The Spirit Catches You and You Fall Down is the 2009 First-Year Common Read at Mount Holyoke College

This year, all first-year students at Mount Holyoke College read Anne Fadiman’s The Spirit Catches You and You Fall Down: A Hmong Child, Her American Doctors, and the Collision of Two Cultures.

Mount Holyoke’s First-Year Common Read program, which began in 2000, is one component of the college’s orientation program.  Incoming students receive a copy of the book over the summer along with registration and other ‘welcome’ materials.  During orientation in the fall, students come together to discuss the book with their new classmates and student orientation leaders.

The shared reading experience provides a starting point for the first of the many intellectual engagements that will take place both inside and outside the classrooms in four years at Mount Holyoke.

This year, other events surrounding the common read selection included a faculty panel for discussion of the book’s cultural, ethical, and spiritual themes, and a reading and talk given by the author, both open to the whole campus community. Students and faculty contributed their thoughts on a blog dedicated to the common read.

In keeping with the oral tradition of the Hmong people, Mount Holyoke’s Language Resource Center and Library, Information, and Technology Services created Fish Soup, an oral history project that gives first-year students the opportunity to explore and preserve their college’s cultural history.  Students are invited to, with a few guidelines, interview a peer, tell a story of their own, and, if they wish, contribute a recording to the Fish Soup archive.

The Fish Soup project is a unique way for students to gain deeper understanding of their own experiences, hear about their classmates’ backgrounds, and practice using the resources and equipment available in the college library.  Click here to learn more about the project, continuing in 2010.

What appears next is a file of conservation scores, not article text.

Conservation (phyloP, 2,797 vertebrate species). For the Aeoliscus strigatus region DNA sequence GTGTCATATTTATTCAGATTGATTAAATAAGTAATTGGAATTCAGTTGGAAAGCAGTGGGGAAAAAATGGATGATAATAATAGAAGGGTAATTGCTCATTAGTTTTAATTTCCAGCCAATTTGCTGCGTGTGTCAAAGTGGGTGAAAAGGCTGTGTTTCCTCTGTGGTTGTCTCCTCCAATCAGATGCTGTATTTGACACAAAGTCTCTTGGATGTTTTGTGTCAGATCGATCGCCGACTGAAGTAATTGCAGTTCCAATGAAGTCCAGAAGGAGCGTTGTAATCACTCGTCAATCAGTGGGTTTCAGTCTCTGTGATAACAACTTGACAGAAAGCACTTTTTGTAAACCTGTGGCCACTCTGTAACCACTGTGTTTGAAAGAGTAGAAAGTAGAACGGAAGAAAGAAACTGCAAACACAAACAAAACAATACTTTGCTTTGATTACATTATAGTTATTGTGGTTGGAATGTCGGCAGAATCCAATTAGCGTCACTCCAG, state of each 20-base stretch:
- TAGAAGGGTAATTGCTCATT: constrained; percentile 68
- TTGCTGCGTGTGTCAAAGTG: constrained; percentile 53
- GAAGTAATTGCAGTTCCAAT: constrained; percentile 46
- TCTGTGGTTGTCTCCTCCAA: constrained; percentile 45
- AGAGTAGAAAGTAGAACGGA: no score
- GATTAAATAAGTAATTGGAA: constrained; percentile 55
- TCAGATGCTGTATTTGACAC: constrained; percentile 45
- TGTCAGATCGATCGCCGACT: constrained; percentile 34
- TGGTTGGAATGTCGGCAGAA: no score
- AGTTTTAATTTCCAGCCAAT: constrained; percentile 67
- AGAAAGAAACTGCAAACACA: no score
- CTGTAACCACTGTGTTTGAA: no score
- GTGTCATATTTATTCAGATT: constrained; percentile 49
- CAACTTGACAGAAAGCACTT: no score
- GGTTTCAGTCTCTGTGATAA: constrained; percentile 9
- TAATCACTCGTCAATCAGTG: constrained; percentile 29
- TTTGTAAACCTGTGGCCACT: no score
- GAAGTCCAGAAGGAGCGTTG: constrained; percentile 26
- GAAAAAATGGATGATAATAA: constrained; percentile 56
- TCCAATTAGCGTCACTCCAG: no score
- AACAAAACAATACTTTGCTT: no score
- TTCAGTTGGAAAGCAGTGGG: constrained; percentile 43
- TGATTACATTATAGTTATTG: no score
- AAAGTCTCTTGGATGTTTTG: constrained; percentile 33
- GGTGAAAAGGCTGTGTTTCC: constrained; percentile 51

In previous years, Mount Holyoke has adopted Nickel and Dimed and Field Notes from a Catastrophe for the First-Year Common Read program.  Click here to see lists of other schools that have used these Popular Picks for first-year reading!

Freshman English Students at University of Wisconsin, Stevens Point Read Nickel and Dimed

Barbara Ehrenreich’s Nickel and Dimed: On [Not] Getting by in America has become a favorite of common reading programs in colleges, high schools, libraries, and communities all over the country.

The Freshman English Program at University of Wisconsin, Stevens Point is one of many programs using the book in this academic year. Nickel and Dimed will be assigned in all sections of Freshman English this fall and next spring.  All students are required to take the course, which emphasizes practice in research and composition. By the end of the Spring 2010 semester, every member of the class of 2013 will have read, discussed, and written about the book.

The 10th anniversary edition of Nickel and Dimed, with a new afterword by the author, was published in 2008. Read more about the book here.

Ms. Ehrenreich’s latest work, Bright-sided: How the Relentless Promotion of Positive Thinking Has Undermined America, will be available from Macmillan this month.